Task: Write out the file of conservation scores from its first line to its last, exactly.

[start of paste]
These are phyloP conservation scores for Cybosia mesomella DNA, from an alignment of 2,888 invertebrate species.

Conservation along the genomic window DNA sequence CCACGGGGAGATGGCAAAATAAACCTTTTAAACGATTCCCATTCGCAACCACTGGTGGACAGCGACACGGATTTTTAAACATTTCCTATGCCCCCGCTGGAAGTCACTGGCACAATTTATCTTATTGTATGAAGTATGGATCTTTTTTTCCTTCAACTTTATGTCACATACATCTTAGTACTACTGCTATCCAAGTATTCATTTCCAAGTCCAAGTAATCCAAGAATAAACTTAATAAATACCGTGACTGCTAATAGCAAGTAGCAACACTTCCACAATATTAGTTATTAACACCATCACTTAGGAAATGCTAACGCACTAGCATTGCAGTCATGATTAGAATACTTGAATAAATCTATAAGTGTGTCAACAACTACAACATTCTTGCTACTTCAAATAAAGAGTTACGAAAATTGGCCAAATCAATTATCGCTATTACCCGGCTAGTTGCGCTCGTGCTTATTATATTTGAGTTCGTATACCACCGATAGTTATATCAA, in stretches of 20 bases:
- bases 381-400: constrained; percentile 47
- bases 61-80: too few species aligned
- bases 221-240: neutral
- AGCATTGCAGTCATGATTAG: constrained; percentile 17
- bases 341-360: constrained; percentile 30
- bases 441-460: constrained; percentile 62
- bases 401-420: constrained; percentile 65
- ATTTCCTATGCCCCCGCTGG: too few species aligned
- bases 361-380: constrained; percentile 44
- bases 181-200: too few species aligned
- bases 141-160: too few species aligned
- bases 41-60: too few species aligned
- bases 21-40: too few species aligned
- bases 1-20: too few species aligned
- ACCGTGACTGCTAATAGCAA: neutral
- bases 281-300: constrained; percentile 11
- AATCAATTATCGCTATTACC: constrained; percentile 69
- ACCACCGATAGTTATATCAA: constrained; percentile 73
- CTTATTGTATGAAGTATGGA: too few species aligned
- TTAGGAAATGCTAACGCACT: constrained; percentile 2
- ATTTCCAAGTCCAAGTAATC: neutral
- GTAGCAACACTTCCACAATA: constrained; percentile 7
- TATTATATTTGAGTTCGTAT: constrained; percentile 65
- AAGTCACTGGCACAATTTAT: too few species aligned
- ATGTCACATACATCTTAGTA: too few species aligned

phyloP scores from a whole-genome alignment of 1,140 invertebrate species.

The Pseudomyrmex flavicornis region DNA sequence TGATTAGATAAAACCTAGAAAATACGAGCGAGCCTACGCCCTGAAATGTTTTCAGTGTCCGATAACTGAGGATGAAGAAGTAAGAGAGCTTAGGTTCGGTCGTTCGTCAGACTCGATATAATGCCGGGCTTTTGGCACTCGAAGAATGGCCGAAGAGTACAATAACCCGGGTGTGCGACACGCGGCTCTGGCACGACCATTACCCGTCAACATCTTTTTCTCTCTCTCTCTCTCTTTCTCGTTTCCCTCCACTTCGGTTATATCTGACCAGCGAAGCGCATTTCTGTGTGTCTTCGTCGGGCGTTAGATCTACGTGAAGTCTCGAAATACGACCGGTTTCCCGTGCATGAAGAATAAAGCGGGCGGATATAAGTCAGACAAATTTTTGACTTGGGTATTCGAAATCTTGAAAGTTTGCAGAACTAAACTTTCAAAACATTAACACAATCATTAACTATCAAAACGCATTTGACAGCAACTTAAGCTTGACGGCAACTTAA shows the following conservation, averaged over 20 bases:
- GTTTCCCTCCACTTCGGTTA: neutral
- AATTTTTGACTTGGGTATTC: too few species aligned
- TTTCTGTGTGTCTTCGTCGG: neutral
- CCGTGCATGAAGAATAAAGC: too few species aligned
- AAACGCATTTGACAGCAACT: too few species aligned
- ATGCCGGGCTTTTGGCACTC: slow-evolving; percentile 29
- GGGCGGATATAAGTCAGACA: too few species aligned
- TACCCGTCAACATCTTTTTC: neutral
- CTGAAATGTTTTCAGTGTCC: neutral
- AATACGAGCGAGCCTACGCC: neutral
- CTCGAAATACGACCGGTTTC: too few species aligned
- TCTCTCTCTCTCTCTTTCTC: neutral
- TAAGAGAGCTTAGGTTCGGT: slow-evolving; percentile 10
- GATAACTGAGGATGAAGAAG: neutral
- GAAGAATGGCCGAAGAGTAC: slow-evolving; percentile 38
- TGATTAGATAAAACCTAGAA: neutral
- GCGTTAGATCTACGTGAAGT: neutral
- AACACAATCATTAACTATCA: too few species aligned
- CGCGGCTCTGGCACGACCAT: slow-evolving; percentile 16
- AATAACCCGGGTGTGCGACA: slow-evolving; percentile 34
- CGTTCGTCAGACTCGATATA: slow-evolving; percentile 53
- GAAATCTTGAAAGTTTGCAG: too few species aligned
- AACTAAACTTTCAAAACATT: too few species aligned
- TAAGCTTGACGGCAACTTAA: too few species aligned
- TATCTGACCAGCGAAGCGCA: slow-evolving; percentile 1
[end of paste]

These are phyloP conservation scores for Cybosia mesomella DNA, from an alignment of 2,888 invertebrate species.

Conservation along the genomic window DNA sequence CCACGGGGAGATGGCAAAATAAACCTTTTAAACGATTCCCATTCGCAACCACTGGTGGACAGCGACACGGATTTTTAAACATTTCCTATGCCCCCGCTGGAAGTCACTGGCACAATTTATCTTATTGTATGAAGTATGGATCTTTTTTTCCTTCAACTTTATGTCACATACATCTTAGTACTACTGCTATCCAAGTATTCATTTCCAAGTCCAAGTAATCCAAGAATAAACTTAATAAATACCGTGACTGCTAATAGCAAGTAGCAACACTTCCACAATATTAGTTATTAACACCATCACTTAGGAAATGCTAACGCACTAGCATTGCAGTCATGATTAGAATACTTGAATAAATCTATAAGTGTGTCAACAACTACAACATTCTTGCTACTTCAAATAAAGAGTTACGAAAATTGGCCAAATCAATTATCGCTATTACCCGGCTAGTTGCGCTCGTGCTTATTATATTTGAGTTCGTATACCACCGATAGTTATATCAA, in stretches of 20 bases:
- bases 381-400: constrained; percentile 47
- bases 61-80: too few species aligned
- bases 221-240: neutral
- AGCATTGCAGTCATGATTAG: constrained; percentile 17
- bases 341-360: constrained; percentile 30
- bases 441-460: constrained; percentile 62
- bases 401-420: constrained; percentile 65
- ATTTCCTATGCCCCCGCTGG: too few species aligned
- bases 361-380: constrained; percentile 44
- bases 181-200: too few species aligned
- bases 141-160: too few species aligned
- bases 41-60: too few species aligned
- bases 21-40: too few species aligned
- bases 1-20: too few species aligned
- ACCGTGACTGCTAATAGCAA: neutral
- bases 281-300: constrained; percentile 11
- AATCAATTATCGCTATTACC: constrained; percentile 69
- ACCACCGATAGTTATATCAA: constrained; percentile 73
- CTTATTGTATGAAGTATGGA: too few species aligned
- TTAGGAAATGCTAACGCACT: constrained; percentile 2
- ATTTCCAAGTCCAAGTAATC: neutral
- GTAGCAACACTTCCACAATA: constrained; percentile 7
- TATTATATTTGAGTTCGTAT: constrained; percentile 65
- AAGTCACTGGCACAATTTAT: too few species aligned
- ATGTCACATACATCTTAGTA: too few species aligned

phyloP scores from a whole-genome alignment of 1,140 invertebrate species.

The Pseudomyrmex flavicornis region DNA sequence TGATTAGATAAAACCTAGAAAATACGAGCGAGCCTACGCCCTGAAATGTTTTCAGTGTCCGATAACTGAGGATGAAGAAGTAAGAGAGCTTAGGTTCGGTCGTTCGTCAGACTCGATATAATGCCGGGCTTTTGGCACTCGAAGAATGGCCGAAGAGTACAATAACCCGGGTGTGCGACACGCGGCTCTGGCACGACCATTACCCGTCAACATCTTTTTCTCTCTCTCTCTCTCTTTCTCGTTTCCCTCCACTTCGGTTATATCTGACCAGCGAAGCGCATTTCTGTGTGTCTTCGTCGGGCGTTAGATCTACGTGAAGTCTCGAAATACGACCGGTTTCCCGTGCATGAAGAATAAAGCGGGCGGATATAAGTCAGACAAATTTTTGACTTGGGTATTCGAAATCTTGAAAGTTTGCAGAACTAAACTTTCAAAACATTAACACAATCATTAACTATCAAAACGCATTTGACAGCAACTTAAGCTTGACGGCAACTTAA shows the following conservation, averaged over 20 bases:
- GTTTCCCTCCACTTCGGTTA: neutral
- AATTTTTGACTTGGGTATTC: too few species aligned
- TTTCTGTGTGTCTTCGTCGG: neutral
- CCGTGCATGAAGAATAAAGC: too few species aligned
- AAACGCATTTGACAGCAACT: too few species aligned
- ATGCCGGGCTTTTGGCACTC: slow-evolving; percentile 29
- GGGCGGATATAAGTCAGACA: too few species aligned
- TACCCGTCAACATCTTTTTC: neutral
- CTGAAATGTTTTCAGTGTCC: neutral
- AATACGAGCGAGCCTACGCC: neutral
- CTCGAAATACGACCGGTTTC: too few species aligned
- TCTCTCTCTCTCTCTTTCTC: neutral
- TAAGAGAGCTTAGGTTCGGT: slow-evolving; percentile 10
- GATAACTGAGGATGAAGAAG: neutral
- GAAGAATGGCCGAAGAGTAC: slow-evolving; percentile 38
- TGATTAGATAAAACCTAGAA: neutral
- GCGTTAGATCTACGTGAAGT: neutral
- AACACAATCATTAACTATCA: too few species aligned
- CGCGGCTCTGGCACGACCAT: slow-evolving; percentile 16
- AATAACCCGGGTGTGCGACA: slow-evolving; percentile 34
- CGTTCGTCAGACTCGATATA: slow-evolving; percentile 53
- GAAATCTTGAAAGTTTGCAG: too few species aligned
- AACTAAACTTTCAAAACATT: too few species aligned
- TAAGCTTGACGGCAACTTAA: too few species aligned
- TATCTGACCAGCGAAGCGCA: slow-evolving; percentile 1